No Room For Failure
(by Hani Malaika M)
At the age of 16, I left home in Toronto, Canada, to pursue a career in the music industry. I vaguely remember packing and leaving, determined not to be like my mother.
My mother made the decision that our family leave home in Somalia to escape the civil war there. She sent me on a plane with a relative to Kenya, where we landed illegally, and I was thrown in jail at the age of five. I was lucky to find my aunt in the jail, and she took care of me until we were relocated to the Deca refugee camp. (Sadly, that camp is still in operation, filled with my people.)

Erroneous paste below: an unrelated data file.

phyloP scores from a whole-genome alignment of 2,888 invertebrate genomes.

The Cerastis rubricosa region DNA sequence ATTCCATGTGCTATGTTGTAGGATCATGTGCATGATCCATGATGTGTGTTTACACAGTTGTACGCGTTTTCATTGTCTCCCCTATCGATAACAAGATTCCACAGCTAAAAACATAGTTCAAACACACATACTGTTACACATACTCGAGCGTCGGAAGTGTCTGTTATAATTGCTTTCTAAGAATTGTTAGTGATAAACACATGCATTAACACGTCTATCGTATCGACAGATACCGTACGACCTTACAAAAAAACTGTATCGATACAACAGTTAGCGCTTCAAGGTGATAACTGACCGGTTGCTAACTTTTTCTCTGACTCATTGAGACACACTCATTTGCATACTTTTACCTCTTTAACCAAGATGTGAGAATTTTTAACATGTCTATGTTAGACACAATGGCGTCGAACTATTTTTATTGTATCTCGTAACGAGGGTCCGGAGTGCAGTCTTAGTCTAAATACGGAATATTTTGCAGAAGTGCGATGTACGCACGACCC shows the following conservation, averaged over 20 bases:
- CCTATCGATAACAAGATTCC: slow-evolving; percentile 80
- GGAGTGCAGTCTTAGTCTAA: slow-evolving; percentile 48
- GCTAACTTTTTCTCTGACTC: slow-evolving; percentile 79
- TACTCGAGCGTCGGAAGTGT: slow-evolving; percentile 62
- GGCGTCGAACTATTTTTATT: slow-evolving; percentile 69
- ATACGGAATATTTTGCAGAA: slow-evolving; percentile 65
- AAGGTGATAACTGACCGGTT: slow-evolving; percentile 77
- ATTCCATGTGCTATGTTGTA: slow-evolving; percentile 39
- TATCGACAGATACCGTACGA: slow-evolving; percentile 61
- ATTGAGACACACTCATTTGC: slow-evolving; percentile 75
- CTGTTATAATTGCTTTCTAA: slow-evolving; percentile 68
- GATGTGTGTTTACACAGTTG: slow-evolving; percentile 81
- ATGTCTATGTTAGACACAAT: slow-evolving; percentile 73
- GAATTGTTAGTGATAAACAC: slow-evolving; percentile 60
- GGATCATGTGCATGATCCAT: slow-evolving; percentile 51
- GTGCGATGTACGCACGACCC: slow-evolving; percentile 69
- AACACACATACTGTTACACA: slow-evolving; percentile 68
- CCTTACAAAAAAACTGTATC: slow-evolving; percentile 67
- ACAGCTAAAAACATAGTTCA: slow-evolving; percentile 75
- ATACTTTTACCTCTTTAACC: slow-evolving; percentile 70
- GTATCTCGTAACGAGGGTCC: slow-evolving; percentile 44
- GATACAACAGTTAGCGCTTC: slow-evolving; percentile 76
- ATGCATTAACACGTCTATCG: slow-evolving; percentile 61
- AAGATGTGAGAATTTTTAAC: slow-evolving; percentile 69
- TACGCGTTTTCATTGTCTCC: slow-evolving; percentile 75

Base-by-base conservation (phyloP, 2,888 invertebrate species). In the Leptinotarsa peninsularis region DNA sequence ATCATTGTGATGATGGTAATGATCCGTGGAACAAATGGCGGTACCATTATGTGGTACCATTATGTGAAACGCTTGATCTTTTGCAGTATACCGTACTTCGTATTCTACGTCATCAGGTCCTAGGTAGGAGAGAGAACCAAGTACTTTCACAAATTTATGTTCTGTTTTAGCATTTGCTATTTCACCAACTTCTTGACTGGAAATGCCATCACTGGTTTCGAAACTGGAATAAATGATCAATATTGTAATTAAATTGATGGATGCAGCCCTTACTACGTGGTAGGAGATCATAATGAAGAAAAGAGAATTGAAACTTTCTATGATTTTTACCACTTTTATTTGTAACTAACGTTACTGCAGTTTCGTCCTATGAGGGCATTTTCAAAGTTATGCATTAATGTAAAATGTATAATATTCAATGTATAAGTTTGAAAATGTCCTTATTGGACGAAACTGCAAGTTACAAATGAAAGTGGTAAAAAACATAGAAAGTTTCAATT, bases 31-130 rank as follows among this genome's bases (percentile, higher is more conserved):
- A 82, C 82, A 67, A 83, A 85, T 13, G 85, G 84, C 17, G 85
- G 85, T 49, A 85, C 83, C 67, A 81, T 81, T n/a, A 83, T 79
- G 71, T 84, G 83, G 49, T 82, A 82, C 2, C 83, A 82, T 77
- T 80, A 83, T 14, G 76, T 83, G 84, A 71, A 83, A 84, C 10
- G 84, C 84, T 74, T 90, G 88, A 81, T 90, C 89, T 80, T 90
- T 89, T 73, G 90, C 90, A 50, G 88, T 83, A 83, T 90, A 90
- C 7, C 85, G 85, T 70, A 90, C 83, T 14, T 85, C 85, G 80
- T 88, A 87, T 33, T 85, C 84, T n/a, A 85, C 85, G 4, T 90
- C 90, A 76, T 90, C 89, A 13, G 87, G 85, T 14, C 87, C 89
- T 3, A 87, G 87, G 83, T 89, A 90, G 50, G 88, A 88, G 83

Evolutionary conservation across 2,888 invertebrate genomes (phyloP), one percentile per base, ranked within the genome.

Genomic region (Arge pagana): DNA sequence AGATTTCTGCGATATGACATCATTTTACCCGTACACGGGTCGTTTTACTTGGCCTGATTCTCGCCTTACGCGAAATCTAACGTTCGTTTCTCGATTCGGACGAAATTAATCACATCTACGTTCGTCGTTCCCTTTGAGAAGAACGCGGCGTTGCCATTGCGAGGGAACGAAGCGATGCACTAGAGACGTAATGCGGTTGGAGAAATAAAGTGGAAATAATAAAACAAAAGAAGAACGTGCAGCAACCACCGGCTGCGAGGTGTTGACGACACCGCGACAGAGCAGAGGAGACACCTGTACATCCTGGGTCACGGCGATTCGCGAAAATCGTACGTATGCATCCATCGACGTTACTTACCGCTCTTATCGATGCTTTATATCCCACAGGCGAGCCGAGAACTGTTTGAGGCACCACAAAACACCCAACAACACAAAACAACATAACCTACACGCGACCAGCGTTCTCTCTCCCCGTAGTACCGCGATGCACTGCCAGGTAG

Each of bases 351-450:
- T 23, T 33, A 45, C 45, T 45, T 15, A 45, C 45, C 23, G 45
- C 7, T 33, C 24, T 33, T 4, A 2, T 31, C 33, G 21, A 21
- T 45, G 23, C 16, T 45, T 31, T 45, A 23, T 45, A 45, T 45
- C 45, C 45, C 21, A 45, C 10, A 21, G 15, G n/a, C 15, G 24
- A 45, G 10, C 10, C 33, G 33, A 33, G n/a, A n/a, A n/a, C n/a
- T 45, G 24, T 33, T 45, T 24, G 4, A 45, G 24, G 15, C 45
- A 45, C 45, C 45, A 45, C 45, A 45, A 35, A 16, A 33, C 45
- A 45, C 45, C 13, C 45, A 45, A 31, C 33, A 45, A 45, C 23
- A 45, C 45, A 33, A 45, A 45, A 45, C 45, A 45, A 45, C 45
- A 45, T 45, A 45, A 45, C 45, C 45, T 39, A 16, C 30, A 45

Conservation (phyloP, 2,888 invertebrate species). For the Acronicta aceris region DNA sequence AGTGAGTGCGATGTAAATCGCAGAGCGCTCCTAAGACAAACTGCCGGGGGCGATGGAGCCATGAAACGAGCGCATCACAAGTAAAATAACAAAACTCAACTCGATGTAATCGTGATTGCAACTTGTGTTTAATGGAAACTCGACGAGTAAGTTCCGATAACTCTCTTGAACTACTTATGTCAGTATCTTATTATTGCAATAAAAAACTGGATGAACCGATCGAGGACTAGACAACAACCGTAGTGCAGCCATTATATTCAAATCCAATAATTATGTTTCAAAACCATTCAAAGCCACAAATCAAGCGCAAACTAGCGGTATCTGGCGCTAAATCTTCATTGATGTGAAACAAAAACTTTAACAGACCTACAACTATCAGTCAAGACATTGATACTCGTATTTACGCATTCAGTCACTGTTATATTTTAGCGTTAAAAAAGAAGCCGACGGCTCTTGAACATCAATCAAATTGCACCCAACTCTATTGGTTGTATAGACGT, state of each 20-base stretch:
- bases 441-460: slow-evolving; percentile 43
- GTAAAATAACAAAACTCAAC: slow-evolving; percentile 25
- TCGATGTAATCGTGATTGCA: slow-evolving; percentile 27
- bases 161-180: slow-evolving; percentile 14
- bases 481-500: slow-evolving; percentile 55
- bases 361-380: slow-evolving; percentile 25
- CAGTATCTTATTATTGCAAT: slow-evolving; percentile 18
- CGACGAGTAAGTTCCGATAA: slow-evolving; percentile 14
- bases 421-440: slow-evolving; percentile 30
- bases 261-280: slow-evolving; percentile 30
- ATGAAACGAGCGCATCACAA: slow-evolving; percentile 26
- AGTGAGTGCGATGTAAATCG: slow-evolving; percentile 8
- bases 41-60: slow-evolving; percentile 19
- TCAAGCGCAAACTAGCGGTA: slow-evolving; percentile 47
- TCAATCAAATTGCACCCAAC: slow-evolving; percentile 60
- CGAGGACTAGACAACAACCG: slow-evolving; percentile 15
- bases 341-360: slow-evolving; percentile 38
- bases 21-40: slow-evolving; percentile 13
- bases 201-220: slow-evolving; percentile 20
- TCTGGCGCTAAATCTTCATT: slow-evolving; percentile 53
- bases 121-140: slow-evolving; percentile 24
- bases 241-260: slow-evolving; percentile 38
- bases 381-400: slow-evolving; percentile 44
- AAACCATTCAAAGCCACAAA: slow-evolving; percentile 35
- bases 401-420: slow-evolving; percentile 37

In 1992, my mother, two brothers, and I sought asylum in Canada. I was nine. I felt ashamed and embarrassed by the hardship of an immigrant single parent. All my friends had a closet full of clothes, and mine remained mostly empty, filled with ‘90s boy band posters but only dreams of filling the shelves to the brim.